Versions emanating from Egypt about how Regeni died have been met with incredulity in Italy and motivated Italian and some foreign media to accuse elements from the Egyptian security services of being behind the torture and murder of Regeni. The Interior Ministry has repeatedly denied that security forces were responsible for his death.

In an earlier interview with the Weekly, Okasha blamed conflicting initial statements issued by security officials and the time lapse between Regeni’s disappearance and it being accorded serious police attention for “the state of uncertainty on the part of the Italians”. He believes there has been little, if any, improvement in the performance of Egypt’s security agencies.

“No new explanations or evidence has been produced. The investigation appears to be point of stagnating,” said Okasha.

For weeks, Rome and Cairo have been engaged in a tense standoff, with one senior Italian senator saying that Rome should declare Egypt unsafe for Italian tourists if Egyptian investigators continue to stonewall on Italian requests for information.

 In an attempt to calm tensions between the two countries, a delegation from the Free Egyptians Party, headed by businessman and party founder Naguib Sawiris, travelled to Italy on Monday. Shehab Wageih, spokesperson of the party, said the delegation was scheduled to meet with the head of the Foreign Relations Committee of the Italian parliament and would stress the importance of bilateral relations in the political and economic fields.

Regeni’s parents say that Egypt’s explanations of their son’s death are not credible and have pressed the Italian government to step up pressure on Cairo by declaring Egypt to be “unsafe”.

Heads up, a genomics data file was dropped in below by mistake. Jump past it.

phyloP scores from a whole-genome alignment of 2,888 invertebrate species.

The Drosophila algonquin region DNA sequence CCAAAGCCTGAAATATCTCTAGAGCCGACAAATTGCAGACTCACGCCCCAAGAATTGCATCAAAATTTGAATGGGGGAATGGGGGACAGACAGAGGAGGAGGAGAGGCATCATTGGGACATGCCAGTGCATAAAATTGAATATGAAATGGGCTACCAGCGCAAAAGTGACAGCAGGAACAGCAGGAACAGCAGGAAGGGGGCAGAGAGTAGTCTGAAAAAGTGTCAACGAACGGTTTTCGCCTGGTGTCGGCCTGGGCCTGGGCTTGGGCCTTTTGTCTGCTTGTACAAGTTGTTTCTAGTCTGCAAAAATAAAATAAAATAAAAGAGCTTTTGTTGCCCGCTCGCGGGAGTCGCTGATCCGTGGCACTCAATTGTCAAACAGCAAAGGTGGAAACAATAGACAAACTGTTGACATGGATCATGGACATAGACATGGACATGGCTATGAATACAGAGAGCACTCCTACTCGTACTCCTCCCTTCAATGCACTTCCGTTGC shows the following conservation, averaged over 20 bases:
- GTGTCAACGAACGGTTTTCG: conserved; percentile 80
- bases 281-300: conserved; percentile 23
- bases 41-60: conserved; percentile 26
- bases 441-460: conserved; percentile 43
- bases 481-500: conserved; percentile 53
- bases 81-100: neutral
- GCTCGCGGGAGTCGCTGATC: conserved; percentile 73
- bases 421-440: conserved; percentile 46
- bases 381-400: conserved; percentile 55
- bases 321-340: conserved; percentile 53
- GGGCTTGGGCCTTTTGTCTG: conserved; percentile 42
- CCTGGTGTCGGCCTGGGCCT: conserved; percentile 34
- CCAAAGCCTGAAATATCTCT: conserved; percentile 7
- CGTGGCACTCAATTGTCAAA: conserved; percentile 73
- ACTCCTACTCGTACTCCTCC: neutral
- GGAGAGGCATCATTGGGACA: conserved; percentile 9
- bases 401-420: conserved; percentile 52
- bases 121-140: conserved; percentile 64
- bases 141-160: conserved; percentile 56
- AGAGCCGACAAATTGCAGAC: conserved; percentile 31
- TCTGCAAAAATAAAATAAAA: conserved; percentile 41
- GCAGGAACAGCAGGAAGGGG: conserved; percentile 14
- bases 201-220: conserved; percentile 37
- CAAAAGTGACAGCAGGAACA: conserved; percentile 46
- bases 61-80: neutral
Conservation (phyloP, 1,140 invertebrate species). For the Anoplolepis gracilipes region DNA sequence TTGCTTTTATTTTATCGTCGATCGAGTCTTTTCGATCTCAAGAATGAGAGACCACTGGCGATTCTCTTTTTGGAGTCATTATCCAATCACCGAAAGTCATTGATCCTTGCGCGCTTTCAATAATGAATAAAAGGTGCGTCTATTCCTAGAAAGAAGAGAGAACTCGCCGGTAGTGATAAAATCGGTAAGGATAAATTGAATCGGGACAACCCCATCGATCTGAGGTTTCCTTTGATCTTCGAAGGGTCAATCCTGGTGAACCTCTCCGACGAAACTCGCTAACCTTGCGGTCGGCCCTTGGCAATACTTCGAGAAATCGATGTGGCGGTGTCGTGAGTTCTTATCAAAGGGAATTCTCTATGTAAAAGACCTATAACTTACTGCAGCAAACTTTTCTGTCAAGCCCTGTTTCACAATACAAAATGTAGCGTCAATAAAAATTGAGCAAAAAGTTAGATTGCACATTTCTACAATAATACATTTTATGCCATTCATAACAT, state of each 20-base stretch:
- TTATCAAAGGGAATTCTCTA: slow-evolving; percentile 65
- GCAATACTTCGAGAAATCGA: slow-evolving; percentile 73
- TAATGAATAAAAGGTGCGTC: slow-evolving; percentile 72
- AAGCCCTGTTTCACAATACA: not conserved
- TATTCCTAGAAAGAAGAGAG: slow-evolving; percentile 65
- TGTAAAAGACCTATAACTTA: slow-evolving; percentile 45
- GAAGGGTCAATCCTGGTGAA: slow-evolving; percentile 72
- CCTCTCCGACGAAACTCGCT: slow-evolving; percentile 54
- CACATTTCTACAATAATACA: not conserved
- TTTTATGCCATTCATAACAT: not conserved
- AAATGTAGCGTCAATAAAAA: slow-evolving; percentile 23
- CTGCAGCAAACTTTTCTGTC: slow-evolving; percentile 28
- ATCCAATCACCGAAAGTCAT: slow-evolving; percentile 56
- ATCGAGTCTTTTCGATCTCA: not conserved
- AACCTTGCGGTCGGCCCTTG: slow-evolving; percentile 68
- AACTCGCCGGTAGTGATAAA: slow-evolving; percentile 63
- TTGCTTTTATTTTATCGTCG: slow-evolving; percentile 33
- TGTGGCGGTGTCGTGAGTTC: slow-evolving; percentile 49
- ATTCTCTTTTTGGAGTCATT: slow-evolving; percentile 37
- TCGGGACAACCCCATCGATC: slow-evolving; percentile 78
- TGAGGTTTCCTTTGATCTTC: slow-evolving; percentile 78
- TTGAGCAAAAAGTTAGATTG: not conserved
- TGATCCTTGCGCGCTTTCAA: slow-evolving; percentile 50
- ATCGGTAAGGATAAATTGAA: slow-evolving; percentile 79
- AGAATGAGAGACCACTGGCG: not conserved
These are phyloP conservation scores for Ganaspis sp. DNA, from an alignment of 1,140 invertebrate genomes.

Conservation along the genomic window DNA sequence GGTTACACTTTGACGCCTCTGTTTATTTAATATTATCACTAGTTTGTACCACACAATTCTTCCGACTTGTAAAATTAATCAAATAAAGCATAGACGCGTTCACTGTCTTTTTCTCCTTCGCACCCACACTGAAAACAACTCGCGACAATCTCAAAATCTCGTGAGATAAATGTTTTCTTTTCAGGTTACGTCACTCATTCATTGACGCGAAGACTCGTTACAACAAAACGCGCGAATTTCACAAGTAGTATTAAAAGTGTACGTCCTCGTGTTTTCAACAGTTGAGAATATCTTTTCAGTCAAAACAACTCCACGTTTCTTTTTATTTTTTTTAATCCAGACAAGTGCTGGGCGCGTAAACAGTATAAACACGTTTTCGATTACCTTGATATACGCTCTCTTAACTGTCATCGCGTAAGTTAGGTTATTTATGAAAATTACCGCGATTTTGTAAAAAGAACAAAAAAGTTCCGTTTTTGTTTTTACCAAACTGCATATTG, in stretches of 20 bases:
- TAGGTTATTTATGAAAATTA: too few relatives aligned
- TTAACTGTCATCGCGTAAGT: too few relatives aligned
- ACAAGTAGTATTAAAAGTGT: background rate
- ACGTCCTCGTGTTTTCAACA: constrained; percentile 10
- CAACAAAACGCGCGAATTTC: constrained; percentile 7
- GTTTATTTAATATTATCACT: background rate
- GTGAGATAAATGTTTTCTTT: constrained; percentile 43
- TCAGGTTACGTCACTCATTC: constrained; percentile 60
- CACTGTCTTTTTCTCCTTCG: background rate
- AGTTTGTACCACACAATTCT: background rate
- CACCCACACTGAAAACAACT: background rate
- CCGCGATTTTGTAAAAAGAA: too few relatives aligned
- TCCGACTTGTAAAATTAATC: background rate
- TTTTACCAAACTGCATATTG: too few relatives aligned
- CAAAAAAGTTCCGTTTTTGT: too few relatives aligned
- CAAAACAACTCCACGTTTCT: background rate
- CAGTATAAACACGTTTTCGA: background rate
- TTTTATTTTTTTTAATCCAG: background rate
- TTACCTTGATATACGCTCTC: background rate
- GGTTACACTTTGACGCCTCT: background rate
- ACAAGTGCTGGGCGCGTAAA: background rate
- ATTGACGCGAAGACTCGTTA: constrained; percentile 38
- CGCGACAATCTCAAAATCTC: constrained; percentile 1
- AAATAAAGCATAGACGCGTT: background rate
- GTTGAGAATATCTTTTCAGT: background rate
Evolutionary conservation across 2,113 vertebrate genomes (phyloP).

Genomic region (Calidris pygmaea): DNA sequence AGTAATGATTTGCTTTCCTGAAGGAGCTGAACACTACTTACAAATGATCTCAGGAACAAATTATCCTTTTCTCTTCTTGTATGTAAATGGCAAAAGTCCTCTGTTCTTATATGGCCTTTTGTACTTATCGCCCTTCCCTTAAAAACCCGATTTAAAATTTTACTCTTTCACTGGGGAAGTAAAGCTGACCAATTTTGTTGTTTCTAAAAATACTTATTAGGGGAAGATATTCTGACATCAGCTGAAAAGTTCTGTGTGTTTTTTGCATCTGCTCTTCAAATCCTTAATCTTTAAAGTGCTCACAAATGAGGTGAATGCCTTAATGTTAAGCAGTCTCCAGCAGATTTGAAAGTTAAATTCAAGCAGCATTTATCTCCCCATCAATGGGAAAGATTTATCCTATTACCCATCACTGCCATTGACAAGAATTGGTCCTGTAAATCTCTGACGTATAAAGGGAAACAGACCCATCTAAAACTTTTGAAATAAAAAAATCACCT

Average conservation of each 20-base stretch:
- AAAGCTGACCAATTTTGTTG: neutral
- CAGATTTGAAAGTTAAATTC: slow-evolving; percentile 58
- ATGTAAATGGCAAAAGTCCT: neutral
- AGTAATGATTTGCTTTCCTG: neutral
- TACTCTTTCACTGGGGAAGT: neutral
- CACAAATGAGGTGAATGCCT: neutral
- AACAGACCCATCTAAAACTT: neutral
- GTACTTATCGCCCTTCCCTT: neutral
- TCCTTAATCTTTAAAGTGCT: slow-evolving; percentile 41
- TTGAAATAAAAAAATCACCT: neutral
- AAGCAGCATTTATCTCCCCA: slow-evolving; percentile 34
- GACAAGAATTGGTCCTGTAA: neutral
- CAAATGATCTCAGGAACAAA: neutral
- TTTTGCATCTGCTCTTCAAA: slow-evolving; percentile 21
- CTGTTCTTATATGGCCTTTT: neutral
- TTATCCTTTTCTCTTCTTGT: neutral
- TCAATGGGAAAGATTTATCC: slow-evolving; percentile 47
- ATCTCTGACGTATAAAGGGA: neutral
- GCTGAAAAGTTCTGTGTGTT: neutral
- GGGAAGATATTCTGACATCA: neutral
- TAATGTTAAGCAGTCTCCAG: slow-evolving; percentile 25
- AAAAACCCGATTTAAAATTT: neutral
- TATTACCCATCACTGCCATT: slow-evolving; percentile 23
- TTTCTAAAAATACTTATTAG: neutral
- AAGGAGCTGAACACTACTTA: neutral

Last week the Italian newspaper Corriere della Sera published a lengthy report documenting 533 forced disappearances in Egypt over the last eight months. Though the truth about Giulio has not yet emerged, the report said, his death has brought the phenomenon of forced disappearances to public attention. The newspaper started its report by quoting Regeni’s mother saying, “What happened to Giulio is not an isolated case”.

Nafaa believes that the government’s handling of the case has contributed to the impression that Egypt has something to hide.

“If the government continues to deal with the issue in the same way it will complicate not only relations with Italy but with Italy’s European neighbours,” he said.

On Tuesday, Italian MEP Gianni Pittella, leader of the European Parliament Socialists and Democrats caucus, called on the European Union to reconsider its relations with Egypt in light of Regeni’s murder.

A day earlier, Italy’s Lower House speaker, Laura Boldrini, said that Europe should cooperate in seeking the truth about what happened to Regeni.

“‘When a European citizen is treated in such a way I believe that the Europe should jointly ask for the truth,” she said.

The European Parliament held a plenary session on 10 March to discuss human rights in Egypt. The parliament passed a resolution by an overwhelming majority recommending an EU-wide embargo on the export of any form of security equipment and military aid to Egypt and condemned continued security cooperation and arms deals between Egypt and EU member states, most notably France, Germany and the UK.

“Dealing with the case transparently is in the interests of Egypt. The Egyptian president should be following the developments of the Regeni case personally. It is not a security case but a political one, and was so from the beginning since it is inextricably tied up with human rights,” said Nafaa.